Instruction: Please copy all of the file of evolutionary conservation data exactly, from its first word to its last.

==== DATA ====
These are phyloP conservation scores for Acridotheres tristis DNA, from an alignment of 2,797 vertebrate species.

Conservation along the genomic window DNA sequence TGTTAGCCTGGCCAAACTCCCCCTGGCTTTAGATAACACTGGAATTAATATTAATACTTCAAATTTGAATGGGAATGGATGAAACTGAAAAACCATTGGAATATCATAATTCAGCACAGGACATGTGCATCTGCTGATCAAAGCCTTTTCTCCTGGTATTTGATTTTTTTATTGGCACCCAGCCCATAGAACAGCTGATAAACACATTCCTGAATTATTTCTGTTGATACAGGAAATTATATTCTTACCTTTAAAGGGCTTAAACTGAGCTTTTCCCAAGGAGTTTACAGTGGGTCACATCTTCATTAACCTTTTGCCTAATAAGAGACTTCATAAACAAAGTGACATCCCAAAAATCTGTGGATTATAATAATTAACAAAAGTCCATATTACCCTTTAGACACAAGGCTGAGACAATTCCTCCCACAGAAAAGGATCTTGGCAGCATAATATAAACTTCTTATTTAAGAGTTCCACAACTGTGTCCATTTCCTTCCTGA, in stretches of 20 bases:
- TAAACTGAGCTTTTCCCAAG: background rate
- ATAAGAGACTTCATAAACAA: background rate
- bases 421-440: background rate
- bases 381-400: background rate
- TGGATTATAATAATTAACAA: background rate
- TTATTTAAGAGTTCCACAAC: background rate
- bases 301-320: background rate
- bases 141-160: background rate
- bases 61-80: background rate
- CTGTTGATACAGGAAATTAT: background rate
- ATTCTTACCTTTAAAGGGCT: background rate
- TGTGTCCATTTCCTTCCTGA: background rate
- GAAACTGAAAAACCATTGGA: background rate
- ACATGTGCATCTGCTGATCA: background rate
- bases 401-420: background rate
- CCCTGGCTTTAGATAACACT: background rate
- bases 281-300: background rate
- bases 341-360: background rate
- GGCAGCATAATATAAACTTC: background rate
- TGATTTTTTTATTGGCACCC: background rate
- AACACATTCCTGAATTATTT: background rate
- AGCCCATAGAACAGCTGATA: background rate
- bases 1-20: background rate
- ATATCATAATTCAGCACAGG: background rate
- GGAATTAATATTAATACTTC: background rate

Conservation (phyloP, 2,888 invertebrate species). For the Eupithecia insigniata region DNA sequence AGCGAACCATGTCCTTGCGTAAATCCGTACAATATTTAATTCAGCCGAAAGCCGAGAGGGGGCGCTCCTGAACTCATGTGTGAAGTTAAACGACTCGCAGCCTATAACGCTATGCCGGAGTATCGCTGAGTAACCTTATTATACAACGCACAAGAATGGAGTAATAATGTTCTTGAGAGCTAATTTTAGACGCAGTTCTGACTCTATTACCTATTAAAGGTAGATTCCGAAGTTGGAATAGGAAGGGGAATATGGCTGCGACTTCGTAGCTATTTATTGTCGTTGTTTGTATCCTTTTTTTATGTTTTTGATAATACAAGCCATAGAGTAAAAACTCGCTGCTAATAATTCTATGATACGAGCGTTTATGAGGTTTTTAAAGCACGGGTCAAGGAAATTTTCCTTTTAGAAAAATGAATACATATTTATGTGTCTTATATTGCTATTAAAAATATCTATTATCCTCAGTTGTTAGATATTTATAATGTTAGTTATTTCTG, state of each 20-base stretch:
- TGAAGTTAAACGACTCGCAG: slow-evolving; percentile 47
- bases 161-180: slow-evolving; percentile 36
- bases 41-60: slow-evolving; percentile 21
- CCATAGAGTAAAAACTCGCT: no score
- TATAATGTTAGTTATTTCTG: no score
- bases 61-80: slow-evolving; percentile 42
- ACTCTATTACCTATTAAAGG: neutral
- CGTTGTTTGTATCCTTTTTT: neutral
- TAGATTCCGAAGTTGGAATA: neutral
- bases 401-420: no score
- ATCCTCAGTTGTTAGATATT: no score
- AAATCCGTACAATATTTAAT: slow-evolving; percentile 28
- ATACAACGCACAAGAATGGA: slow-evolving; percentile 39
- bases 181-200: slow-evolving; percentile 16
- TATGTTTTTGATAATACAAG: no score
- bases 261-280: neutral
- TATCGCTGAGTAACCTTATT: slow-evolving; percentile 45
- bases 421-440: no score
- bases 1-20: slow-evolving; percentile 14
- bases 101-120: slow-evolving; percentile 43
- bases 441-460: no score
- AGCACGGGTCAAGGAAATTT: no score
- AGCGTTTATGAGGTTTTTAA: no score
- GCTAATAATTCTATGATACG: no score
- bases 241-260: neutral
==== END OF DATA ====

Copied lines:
These are phyloP conservation scores for Acridotheres tristis DNA, from an alignment of 2,797 vertebrate species.

Conservation along the genomic window DNA sequence TGTTAGCCTGGCCAAACTCCCCCTGGCTTTAGATAACACTGGAATTAATATTAATACTTCAAATTTGAATGGGAATGGATGAAACTGAAAAACCATTGGAATATCATAATTCAGCACAGGACATGTGCATCTGCTGATCAAAGCCTTTTCTCCTGGTATTTGATTTTTTTATTGGCACCCAGCCCATAGAACAGCTGATAAACACATTCCTGAATTATTTCTGTTGATACAGGAAATTATATTCTTACCTTTAAAGGGCTTAAACTGAGCTTTTCCCAAGGAGTTTACAGTGGGTCACATCTTCATTAACCTTTTGCCTAATAAGAGACTTCATAAACAAAGTGACATCCCAAAAATCTGTGGATTATAATAATTAACAAAAGTCCATATTACCCTTTAGACACAAGGCTGAGACAATTCCTCCCACAGAAAAGGATCTTGGCAGCATAATATAAACTTCTTATTTAAGAGTTCCACAACTGTGTCCATTTCCTTCCTGA, in stretches of 20 bases:
- TAAACTGAGCTTTTCCCAAG: background rate
- ATAAGAGACTTCATAAACAA: background rate
- bases 421-440: background rate
- bases 381-400: background rate
- TGGATTATAATAATTAACAA: background rate
- TTATTTAAGAGTTCCACAAC: background rate
- bases 301-320: background rate
- bases 141-160: background rate
- bases 61-80: background rate
- CTGTTGATACAGGAAATTAT: background rate
- ATTCTTACCTTTAAAGGGCT: background rate
- TGTGTCCATTTCCTTCCTGA: background rate
- GAAACTGAAAAACCATTGGA: background rate
- ACATGTGCATCTGCTGATCA: background rate
- bases 401-420: background rate
- CCCTGGCTTTAGATAACACT: background rate
- bases 281-300: background rate
- bases 341-360: background rate
- GGCAGCATAATATAAACTTC: background rate
- TGATTTTTTTATTGGCACCC: background rate
- AACACATTCCTGAATTATTT: background rate
- AGCCCATAGAACAGCTGATA: background rate
- bases 1-20: background rate
- ATATCATAATTCAGCACAGG: background rate
- GGAATTAATATTAATACTTC: background rate

Conservation (phyloP, 2,888 invertebrate species). For the Eupithecia insigniata region DNA sequence AGCGAACCATGTCCTTGCGTAAATCCGTACAATATTTAATTCAGCCGAAAGCCGAGAGGGGGCGCTCCTGAACTCATGTGTGAAGTTAAACGACTCGCAGCCTATAACGCTATGCCGGAGTATCGCTGAGTAACCTTATTATACAACGCACAAGAATGGAGTAATAATGTTCTTGAGAGCTAATTTTAGACGCAGTTCTGACTCTATTACCTATTAAAGGTAGATTCCGAAGTTGGAATAGGAAGGGGAATATGGCTGCGACTTCGTAGCTATTTATTGTCGTTGTTTGTATCCTTTTTTTATGTTTTTGATAATACAAGCCATAGAGTAAAAACTCGCTGCTAATAATTCTATGATACGAGCGTTTATGAGGTTTTTAAAGCACGGGTCAAGGAAATTTTCCTTTTAGAAAAATGAATACATATTTATGTGTCTTATATTGCTATTAAAAATATCTATTATCCTCAGTTGTTAGATATTTATAATGTTAGTTATTTCTG, state of each 20-base stretch:
- TGAAGTTAAACGACTCGCAG: slow-evolving; percentile 47
- bases 161-180: slow-evolving; percentile 36
- bases 41-60: slow-evolving; percentile 21
- CCATAGAGTAAAAACTCGCT: no score
- TATAATGTTAGTTATTTCTG: no score
- bases 61-80: slow-evolving; percentile 42
- ACTCTATTACCTATTAAAGG: neutral
- CGTTGTTTGTATCCTTTTTT: neutral
- TAGATTCCGAAGTTGGAATA: neutral
- bases 401-420: no score
- ATCCTCAGTTGTTAGATATT: no score
- AAATCCGTACAATATTTAAT: slow-evolving; percentile 28
- ATACAACGCACAAGAATGGA: slow-evolving; percentile 39
- bases 181-200: slow-evolving; percentile 16
- TATGTTTTTGATAATACAAG: no score
- bases 261-280: neutral
- TATCGCTGAGTAACCTTATT: slow-evolving; percentile 45
- bases 421-440: no score
- bases 1-20: slow-evolving; percentile 14
- bases 101-120: slow-evolving; percentile 43
- bases 441-460: no score
- AGCACGGGTCAAGGAAATTT: no score
- AGCGTTTATGAGGTTTTTAA: no score
- GCTAATAATTCTATGATACG: no score
- bases 241-260: neutral